The “fun in the sun” lifestyle that Southern California is known for apparently no longer applies to the region’s seabirds, many of which are disappearing at an alarming rate. New reports indicate that the vast majority of California pelicans have simply stopped reproducing, with less than 1 percent of the usual number of baby pelicans turning up for the season.
Between 80 and 90 percent of Southern California’s brown pelicans hail from Mexico’s Baja Peninsula, which abuts California’s southern border. The birds typically breed here in the tens of thousands and travel north, making their homes along the coast. But this year, very few baby pelicans emerged from the peninsula, a phenomenon that seasoned professor Dan Anderson says is unusual.
“It’s been almost a nearly complete failure to breed, which is quite unusual actually,” stated the instructor from the University of California at Davis to 89.3 KPCC. “At one island that we study, Isla Salvatierra, which would normally have 8,000-10,000 young, only had like 20 young,” he added.
Unsure as to what might be causing this lack of reproduction, some are speculating that depleted fish food sources, which include small fish like sardines and anchovies, may be responsible. Other areas where adult pelicans are actually swarming in higher-than-normal numbers reveal that many of them are just hanging out rather than nesting or rearing young, lending credence to this hypothesis.
Pelicans are known to populate many of the areas around the Salton Sea, for instance, after other smaller birds have had the chance to nest and move on. But this year, adult pelicans moved in early and took over, without reproducing. Thousands of non-reproducing adult pelicans have also swarmed the Malibu Lagoon area north of Los Angeles.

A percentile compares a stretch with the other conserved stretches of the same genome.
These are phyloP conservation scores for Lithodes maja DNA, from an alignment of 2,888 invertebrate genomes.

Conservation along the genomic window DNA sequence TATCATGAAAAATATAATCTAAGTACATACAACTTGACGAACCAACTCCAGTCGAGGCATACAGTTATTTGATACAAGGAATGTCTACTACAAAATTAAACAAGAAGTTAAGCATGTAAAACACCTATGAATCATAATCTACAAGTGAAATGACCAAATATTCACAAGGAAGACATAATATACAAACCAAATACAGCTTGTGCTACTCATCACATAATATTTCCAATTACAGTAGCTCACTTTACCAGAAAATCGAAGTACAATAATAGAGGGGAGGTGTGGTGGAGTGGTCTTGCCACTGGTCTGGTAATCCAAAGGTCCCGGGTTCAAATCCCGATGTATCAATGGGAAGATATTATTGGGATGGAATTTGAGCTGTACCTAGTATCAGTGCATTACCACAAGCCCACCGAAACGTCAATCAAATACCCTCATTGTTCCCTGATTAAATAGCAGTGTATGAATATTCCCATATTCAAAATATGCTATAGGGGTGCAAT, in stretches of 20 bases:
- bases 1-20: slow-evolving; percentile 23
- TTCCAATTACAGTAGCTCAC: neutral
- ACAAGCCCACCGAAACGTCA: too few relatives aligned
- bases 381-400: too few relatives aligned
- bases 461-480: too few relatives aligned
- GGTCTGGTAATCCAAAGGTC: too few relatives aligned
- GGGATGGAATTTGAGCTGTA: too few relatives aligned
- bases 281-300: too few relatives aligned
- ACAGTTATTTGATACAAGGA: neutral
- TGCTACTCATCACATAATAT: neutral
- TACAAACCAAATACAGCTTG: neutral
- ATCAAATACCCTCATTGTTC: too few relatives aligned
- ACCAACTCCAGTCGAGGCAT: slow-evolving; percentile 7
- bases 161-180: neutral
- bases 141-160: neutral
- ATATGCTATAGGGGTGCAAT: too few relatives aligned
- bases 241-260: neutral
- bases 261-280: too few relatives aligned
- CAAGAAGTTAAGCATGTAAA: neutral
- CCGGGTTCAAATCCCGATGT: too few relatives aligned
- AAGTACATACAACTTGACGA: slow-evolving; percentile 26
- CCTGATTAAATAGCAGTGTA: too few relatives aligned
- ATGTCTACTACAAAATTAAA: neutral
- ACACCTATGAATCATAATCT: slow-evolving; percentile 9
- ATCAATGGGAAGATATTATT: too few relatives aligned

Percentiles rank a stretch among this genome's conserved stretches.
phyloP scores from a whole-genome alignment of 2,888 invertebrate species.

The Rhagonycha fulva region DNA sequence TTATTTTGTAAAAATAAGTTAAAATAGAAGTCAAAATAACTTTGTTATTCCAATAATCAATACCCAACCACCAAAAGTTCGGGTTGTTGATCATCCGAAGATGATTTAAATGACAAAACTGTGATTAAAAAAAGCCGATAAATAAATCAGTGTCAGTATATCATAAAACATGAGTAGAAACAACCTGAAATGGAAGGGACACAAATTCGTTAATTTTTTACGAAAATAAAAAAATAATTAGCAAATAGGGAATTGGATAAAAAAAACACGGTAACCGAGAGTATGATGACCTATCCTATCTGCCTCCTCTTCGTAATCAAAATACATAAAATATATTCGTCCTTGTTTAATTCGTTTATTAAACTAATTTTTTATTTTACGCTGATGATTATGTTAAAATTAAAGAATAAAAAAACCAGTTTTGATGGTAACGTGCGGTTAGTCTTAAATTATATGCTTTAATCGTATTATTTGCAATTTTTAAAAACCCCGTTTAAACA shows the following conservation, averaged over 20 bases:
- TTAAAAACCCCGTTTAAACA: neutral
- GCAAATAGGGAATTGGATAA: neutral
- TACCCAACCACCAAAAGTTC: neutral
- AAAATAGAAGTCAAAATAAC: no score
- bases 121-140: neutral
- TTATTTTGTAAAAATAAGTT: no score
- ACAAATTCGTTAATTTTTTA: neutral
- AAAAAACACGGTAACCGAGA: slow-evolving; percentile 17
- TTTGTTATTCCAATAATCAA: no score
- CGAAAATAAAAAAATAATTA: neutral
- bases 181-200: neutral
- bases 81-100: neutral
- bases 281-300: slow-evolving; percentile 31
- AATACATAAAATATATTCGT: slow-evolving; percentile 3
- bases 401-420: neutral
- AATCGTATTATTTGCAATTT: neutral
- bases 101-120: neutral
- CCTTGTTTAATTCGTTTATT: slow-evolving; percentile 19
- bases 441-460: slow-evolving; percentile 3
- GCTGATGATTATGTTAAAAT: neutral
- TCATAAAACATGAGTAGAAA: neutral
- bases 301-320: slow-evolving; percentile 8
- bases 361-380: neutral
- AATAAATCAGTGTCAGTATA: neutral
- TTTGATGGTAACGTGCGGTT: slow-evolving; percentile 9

“I was just sort of flabbergasted at seeing 3,500 brown pelicans resting in Malibu Lagoon,” stated Dan Cooper, a biologist who monitors birds in the region, to 89.3 KPCC. “I checked my notes, and I have numbers in the hundreds, but I’ve never seen anything like that.”
Massive fish kills linked to Fukushima could be harming pelican reproduction
One explanation for the earlier-than-normal migration patterns of pelicans, as well as their lack of reproduction, is the potential for an El Nino climate event. El Nino is the name given to unusually warm ocean temperatures that occur in the Pacific every few years.
“This was the first time that a major El Nino event could be directly tied to these massive breeding failures,” stated Kimball Garrett, an ornithology collections manager at the Natural History Museum, to reporters. “It’s become clear that this can happen in many areas and not just that little narrow area along the equator.”
Another possibility is the dreaded Fukushima disaster, which may have been linked to numerous mass die-offs of ocean fish that occurred along the California coast over the past several years. Just a few weeks ago, in fact, tens of thousands of dead fish washed up in the Marina del Rey harbor, the second time such an event has occurred in the area since 2011.
These fish would normally have been food for hungry pelicans.
“It’s horrible,” stated area resident Lisa Lascody to KTLA 5 Local News about the more recent discovery of the dead fish. “There’s like a million dead anchovies floating around, as well as other fish. It’s creepy and weird.”
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